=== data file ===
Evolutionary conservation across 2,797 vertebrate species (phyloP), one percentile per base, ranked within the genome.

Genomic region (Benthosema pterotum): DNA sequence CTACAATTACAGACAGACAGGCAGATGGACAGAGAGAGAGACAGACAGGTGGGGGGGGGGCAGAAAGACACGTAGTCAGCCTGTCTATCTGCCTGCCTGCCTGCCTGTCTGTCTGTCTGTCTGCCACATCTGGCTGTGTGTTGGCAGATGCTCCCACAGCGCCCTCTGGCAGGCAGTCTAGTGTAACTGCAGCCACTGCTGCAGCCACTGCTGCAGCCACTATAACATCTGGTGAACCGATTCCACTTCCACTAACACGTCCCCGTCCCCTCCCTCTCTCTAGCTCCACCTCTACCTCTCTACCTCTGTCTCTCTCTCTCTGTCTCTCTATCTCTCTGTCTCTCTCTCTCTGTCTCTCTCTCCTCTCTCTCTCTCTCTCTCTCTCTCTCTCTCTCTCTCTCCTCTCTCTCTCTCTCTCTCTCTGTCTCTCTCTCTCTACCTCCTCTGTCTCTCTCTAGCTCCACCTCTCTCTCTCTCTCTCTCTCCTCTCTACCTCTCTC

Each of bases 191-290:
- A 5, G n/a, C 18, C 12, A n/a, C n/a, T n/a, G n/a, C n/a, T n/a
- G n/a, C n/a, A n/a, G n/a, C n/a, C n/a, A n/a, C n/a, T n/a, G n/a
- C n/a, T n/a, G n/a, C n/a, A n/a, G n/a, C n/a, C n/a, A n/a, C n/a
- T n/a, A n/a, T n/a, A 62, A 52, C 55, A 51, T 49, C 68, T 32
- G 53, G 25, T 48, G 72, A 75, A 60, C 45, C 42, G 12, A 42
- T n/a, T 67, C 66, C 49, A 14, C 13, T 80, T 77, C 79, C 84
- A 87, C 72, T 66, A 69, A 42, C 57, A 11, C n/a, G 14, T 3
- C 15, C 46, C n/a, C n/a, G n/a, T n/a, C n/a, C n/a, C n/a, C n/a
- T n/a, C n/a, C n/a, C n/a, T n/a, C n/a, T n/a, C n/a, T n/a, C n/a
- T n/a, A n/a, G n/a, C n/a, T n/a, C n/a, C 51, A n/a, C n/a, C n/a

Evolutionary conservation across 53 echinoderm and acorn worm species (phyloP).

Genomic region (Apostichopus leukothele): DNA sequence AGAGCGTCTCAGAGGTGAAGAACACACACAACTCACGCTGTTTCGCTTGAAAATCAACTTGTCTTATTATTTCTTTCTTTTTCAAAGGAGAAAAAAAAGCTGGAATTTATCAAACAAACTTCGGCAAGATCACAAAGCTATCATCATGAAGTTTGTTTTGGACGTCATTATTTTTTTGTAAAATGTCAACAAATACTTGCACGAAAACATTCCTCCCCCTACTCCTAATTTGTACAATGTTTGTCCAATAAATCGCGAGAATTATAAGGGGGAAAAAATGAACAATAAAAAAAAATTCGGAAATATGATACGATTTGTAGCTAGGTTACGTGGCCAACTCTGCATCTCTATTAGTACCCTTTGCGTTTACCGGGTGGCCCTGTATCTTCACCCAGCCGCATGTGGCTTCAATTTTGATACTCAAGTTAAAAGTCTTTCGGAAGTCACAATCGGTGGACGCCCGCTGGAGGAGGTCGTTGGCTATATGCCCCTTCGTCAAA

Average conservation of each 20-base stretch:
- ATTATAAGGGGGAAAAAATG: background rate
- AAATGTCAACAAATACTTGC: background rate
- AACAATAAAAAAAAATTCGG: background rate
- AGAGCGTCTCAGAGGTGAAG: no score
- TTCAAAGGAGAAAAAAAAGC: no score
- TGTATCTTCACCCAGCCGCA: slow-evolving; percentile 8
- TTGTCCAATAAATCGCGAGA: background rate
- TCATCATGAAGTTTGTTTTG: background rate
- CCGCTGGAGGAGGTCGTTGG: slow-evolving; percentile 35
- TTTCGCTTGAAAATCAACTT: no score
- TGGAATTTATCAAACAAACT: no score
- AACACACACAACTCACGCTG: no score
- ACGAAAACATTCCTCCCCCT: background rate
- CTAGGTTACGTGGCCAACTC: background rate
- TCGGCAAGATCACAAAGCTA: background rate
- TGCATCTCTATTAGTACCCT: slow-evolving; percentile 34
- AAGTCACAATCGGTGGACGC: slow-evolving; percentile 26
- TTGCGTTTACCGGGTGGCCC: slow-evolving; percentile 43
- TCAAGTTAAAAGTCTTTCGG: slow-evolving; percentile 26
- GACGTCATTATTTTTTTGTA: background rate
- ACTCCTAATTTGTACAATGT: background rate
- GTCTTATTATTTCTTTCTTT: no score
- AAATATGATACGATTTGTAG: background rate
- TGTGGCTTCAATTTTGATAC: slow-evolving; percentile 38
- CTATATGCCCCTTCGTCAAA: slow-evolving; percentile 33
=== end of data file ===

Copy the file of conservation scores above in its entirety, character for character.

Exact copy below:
Evolutionary conservation across 2,797 vertebrate species (phyloP), one percentile per base, ranked within the genome.

Genomic region (Benthosema pterotum): DNA sequence CTACAATTACAGACAGACAGGCAGATGGACAGAGAGAGAGACAGACAGGTGGGGGGGGGGCAGAAAGACACGTAGTCAGCCTGTCTATCTGCCTGCCTGCCTGCCTGTCTGTCTGTCTGTCTGCCACATCTGGCTGTGTGTTGGCAGATGCTCCCACAGCGCCCTCTGGCAGGCAGTCTAGTGTAACTGCAGCCACTGCTGCAGCCACTGCTGCAGCCACTATAACATCTGGTGAACCGATTCCACTTCCACTAACACGTCCCCGTCCCCTCCCTCTCTCTAGCTCCACCTCTACCTCTCTACCTCTGTCTCTCTCTCTCTGTCTCTCTATCTCTCTGTCTCTCTCTCTCTGTCTCTCTCTCCTCTCTCTCTCTCTCTCTCTCTCTCTCTCTCTCTCTCTCCTCTCTCTCTCTCTCTCTCTCTGTCTCTCTCTCTCTACCTCCTCTGTCTCTCTCTAGCTCCACCTCTCTCTCTCTCTCTCTCTCCTCTCTACCTCTCTC

Each of bases 191-290:
- A 5, G n/a, C 18, C 12, A n/a, C n/a, T n/a, G n/a, C n/a, T n/a
- G n/a, C n/a, A n/a, G n/a, C n/a, C n/a, A n/a, C n/a, T n/a, G n/a
- C n/a, T n/a, G n/a, C n/a, A n/a, G n/a, C n/a, C n/a, A n/a, C n/a
- T n/a, A n/a, T n/a, A 62, A 52, C 55, A 51, T 49, C 68, T 32
- G 53, G 25, T 48, G 72, A 75, A 60, C 45, C 42, G 12, A 42
- T n/a, T 67, C 66, C 49, A 14, C 13, T 80, T 77, C 79, C 84
- A 87, C 72, T 66, A 69, A 42, C 57, A 11, C n/a, G 14, T 3
- C 15, C 46, C n/a, C n/a, G n/a, T n/a, C n/a, C n/a, C n/a, C n/a
- T n/a, C n/a, C n/a, C n/a, T n/a, C n/a, T n/a, C n/a, T n/a, C n/a
- T n/a, A n/a, G n/a, C n/a, T n/a, C n/a, C 51, A n/a, C n/a, C n/a

Evolutionary conservation across 53 echinoderm and acorn worm species (phyloP).

Genomic region (Apostichopus leukothele): DNA sequence AGAGCGTCTCAGAGGTGAAGAACACACACAACTCACGCTGTTTCGCTTGAAAATCAACTTGTCTTATTATTTCTTTCTTTTTCAAAGGAGAAAAAAAAGCTGGAATTTATCAAACAAACTTCGGCAAGATCACAAAGCTATCATCATGAAGTTTGTTTTGGACGTCATTATTTTTTTGTAAAATGTCAACAAATACTTGCACGAAAACATTCCTCCCCCTACTCCTAATTTGTACAATGTTTGTCCAATAAATCGCGAGAATTATAAGGGGGAAAAAATGAACAATAAAAAAAAATTCGGAAATATGATACGATTTGTAGCTAGGTTACGTGGCCAACTCTGCATCTCTATTAGTACCCTTTGCGTTTACCGGGTGGCCCTGTATCTTCACCCAGCCGCATGTGGCTTCAATTTTGATACTCAAGTTAAAAGTCTTTCGGAAGTCACAATCGGTGGACGCCCGCTGGAGGAGGTCGTTGGCTATATGCCCCTTCGTCAAA

Average conservation of each 20-base stretch:
- ATTATAAGGGGGAAAAAATG: background rate
- AAATGTCAACAAATACTTGC: background rate
- AACAATAAAAAAAAATTCGG: background rate
- AGAGCGTCTCAGAGGTGAAG: no score
- TTCAAAGGAGAAAAAAAAGC: no score
- TGTATCTTCACCCAGCCGCA: slow-evolving; percentile 8
- TTGTCCAATAAATCGCGAGA: background rate
- TCATCATGAAGTTTGTTTTG: background rate
- CCGCTGGAGGAGGTCGTTGG: slow-evolving; percentile 35
- TTTCGCTTGAAAATCAACTT: no score
- TGGAATTTATCAAACAAACT: no score
- AACACACACAACTCACGCTG: no score
- ACGAAAACATTCCTCCCCCT: background rate
- CTAGGTTACGTGGCCAACTC: background rate
- TCGGCAAGATCACAAAGCTA: background rate
- TGCATCTCTATTAGTACCCT: slow-evolving; percentile 34
- AAGTCACAATCGGTGGACGC: slow-evolving; percentile 26
- TTGCGTTTACCGGGTGGCCC: slow-evolving; percentile 43
- TCAAGTTAAAAGTCTTTCGG: slow-evolving; percentile 26
- GACGTCATTATTTTTTTGTA: background rate
- ACTCCTAATTTGTACAATGT: background rate
- GTCTTATTATTTCTTTCTTT: no score
- AAATATGATACGATTTGTAG: background rate
- TGTGGCTTCAATTTTGATAC: slow-evolving; percentile 38
- CTATATGCCCCTTCGTCAAA: slow-evolving; percentile 33